radiation therapy; chemotherapy; high-dose-rate brachytherapy; neuroendocrine differentiation; prostate cancer; small cell carcinoma; neuron-specific enolase
To assess tumor regression, as determined by pelvic magnetic resonance imaging (MRI), and evaluate the efficacies and toxicities of the interim brachytherapy (BT) modification method, according to tumor regression during multi-fractionated high-dose-rate (HDR) BT for uterine cervical cancer.
Materials and Methods
Consecutive MRI studies were performed pre-radiotherapy (RT), pre-BT and during interfraction of BT (inter-BT) in 69 patients with cervical cancer. External beam radiotherapy (EBRT) was performed, using a 10 MV X-ray, in daily fraction of 1.8 Gy with 4-fields, 5 d/wk. Radiation was delivered up to 50.4 Gy, with midline shielding at around 30.6 Gy. Of all 69 patients, 50 received modified interim BT after checking the inter-BT MRI. The BT was delivered in two sessions; the first was composed of several 5 Gy fractions to point A, twice weekly, using three channel applicators. According to the three measured orthogonal diameters of the regressed tumor, based on inter-BT MR images, the initial BT plan was modified, with the second session consisting of a few fractions of less than 5 Gy to point A, using a cervical cylinder applicator.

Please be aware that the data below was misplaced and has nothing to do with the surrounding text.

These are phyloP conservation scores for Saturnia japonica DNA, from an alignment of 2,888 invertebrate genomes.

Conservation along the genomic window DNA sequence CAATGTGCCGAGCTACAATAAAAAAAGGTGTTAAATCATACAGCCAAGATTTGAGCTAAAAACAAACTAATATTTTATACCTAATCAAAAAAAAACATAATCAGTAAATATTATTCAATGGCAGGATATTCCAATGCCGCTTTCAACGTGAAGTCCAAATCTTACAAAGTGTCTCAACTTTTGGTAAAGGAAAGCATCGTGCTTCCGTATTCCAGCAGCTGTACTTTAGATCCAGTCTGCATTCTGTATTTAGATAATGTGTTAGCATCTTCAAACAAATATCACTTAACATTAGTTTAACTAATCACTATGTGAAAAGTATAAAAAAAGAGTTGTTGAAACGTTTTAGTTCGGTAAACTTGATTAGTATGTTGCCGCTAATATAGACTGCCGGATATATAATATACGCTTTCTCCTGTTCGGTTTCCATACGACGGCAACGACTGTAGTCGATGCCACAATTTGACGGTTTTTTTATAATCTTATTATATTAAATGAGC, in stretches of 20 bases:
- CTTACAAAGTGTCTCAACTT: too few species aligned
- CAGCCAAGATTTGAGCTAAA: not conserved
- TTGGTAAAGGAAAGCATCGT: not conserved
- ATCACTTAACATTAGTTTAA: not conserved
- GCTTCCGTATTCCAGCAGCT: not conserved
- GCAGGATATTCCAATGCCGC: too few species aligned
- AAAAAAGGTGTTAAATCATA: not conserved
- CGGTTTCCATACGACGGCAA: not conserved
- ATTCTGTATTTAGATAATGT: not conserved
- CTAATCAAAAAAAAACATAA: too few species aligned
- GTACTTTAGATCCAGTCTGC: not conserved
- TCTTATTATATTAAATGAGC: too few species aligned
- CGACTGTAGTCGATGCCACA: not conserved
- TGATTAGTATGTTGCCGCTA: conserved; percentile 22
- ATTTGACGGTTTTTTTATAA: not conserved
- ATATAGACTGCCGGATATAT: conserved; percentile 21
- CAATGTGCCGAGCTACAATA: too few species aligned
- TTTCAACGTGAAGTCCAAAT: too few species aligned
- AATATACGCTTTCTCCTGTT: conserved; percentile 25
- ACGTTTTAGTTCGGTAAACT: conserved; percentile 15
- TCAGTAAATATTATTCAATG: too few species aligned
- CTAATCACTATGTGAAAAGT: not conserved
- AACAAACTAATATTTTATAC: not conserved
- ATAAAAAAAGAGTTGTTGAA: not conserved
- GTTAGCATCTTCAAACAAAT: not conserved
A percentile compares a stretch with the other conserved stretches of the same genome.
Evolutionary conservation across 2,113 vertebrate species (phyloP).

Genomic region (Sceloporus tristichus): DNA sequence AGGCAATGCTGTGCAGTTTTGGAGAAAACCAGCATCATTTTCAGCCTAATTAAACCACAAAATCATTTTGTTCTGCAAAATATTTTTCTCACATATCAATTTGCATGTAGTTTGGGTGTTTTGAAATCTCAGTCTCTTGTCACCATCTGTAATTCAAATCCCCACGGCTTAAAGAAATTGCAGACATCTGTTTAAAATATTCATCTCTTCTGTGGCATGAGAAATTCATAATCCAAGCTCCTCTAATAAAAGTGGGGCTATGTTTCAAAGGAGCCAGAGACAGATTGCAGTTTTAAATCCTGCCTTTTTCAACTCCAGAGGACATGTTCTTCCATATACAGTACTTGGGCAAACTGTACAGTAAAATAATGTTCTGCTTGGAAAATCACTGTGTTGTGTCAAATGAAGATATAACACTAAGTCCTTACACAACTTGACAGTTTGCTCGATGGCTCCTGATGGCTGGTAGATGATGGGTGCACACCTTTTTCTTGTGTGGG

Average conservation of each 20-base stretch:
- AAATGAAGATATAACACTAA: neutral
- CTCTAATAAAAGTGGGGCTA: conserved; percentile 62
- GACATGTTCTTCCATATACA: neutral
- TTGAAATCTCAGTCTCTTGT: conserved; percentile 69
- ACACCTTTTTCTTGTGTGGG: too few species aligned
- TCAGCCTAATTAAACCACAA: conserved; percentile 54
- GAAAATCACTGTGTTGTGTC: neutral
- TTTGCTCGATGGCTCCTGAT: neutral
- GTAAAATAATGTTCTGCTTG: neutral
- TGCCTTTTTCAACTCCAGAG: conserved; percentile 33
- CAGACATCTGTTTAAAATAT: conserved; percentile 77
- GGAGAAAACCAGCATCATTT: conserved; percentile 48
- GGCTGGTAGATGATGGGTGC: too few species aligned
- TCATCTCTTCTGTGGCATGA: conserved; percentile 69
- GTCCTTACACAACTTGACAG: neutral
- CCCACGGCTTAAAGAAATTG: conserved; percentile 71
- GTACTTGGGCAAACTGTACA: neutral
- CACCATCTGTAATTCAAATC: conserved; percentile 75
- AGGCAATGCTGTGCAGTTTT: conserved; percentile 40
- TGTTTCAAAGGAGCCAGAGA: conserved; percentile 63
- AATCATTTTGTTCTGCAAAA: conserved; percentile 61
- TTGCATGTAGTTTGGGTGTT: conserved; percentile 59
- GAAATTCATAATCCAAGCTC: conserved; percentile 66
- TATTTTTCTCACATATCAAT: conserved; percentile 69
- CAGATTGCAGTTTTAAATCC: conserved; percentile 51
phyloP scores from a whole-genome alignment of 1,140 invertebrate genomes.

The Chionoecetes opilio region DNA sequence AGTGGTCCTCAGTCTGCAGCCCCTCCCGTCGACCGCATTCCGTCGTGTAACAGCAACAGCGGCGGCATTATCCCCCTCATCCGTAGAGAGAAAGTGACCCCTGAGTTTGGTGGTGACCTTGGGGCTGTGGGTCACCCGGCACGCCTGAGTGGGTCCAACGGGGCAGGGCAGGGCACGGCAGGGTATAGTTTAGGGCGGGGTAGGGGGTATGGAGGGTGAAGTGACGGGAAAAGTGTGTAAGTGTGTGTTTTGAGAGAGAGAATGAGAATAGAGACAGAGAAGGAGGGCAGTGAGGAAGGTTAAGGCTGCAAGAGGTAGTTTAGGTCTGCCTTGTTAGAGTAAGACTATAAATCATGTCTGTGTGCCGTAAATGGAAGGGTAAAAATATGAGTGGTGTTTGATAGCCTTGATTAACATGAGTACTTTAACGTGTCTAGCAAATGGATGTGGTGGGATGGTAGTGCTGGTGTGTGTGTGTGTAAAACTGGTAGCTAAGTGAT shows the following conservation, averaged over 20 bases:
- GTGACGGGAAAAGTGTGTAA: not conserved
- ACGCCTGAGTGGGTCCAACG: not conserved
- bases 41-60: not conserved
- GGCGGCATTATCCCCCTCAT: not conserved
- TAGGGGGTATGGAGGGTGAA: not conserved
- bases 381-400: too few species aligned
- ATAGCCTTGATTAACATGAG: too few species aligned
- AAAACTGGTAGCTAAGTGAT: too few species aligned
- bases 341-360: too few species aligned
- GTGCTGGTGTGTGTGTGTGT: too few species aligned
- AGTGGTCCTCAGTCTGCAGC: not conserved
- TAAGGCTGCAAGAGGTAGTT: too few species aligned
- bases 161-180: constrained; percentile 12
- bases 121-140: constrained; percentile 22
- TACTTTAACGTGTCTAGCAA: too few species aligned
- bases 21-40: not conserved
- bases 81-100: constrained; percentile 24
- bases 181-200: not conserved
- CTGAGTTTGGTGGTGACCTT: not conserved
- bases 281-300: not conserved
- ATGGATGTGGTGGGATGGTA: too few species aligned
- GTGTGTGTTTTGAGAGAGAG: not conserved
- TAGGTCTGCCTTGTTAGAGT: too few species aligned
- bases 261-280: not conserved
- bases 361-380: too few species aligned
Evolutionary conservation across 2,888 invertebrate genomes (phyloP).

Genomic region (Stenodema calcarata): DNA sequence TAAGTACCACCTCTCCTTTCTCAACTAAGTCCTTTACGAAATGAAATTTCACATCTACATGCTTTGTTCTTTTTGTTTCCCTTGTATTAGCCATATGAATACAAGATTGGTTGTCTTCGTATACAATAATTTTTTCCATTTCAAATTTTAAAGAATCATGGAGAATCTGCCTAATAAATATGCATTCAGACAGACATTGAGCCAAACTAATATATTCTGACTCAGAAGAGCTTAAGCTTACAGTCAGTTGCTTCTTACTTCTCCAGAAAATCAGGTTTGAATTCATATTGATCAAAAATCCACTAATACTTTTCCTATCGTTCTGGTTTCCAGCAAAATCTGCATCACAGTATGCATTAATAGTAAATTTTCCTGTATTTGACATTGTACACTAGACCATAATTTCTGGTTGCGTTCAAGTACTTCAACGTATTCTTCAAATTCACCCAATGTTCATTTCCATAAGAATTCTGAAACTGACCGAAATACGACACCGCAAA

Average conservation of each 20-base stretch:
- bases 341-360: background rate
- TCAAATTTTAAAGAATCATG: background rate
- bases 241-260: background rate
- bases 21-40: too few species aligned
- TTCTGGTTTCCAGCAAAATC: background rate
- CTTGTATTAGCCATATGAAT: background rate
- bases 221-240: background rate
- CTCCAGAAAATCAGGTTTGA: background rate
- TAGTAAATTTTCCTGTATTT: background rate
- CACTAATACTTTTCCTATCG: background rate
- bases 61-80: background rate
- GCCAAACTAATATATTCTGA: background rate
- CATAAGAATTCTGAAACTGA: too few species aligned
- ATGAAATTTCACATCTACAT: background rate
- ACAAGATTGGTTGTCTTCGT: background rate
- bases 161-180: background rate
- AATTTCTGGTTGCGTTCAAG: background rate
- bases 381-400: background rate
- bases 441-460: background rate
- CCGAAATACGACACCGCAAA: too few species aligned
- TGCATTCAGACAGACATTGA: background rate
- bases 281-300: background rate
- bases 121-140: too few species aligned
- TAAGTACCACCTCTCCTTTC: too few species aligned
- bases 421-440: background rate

The numbers of patients in FIGO stages Ib, IIa, IIb and IIIb+IVa were 19 (27.5%), 18 (26.1%), 27 (39.2%) and 5 (7.2%), respectively. Our treatment characteristics were comparable to those from the literatures with respect to the biologically effective dose (BED) to point A, rectum and bladder as reference points. In the regression analysis a significant correlation was observed between tumor regression and the cumulative dose to point A on the follow-up MRI. Nearly 80% regression of the initial tumor volume occurred after 30.6 Gy of EBRT, and this increased to 90% after an additional 25 Gy in 5 fractions of BT, which corresponds to 73.6 Gy of cumulative BED10 to point A. The median total fraction number, and those at the first and second sessions of BT were 8 (5~10), 5 (3~7) and 3 (1~5), respectively. The median follow-up time was 53 months (range, 9~66 months). The 4-year disease-free survival rate of all patients was 86.8%. Six (8.7%) patients developed pelvic failures, but major late complications developed in only two (2.9%).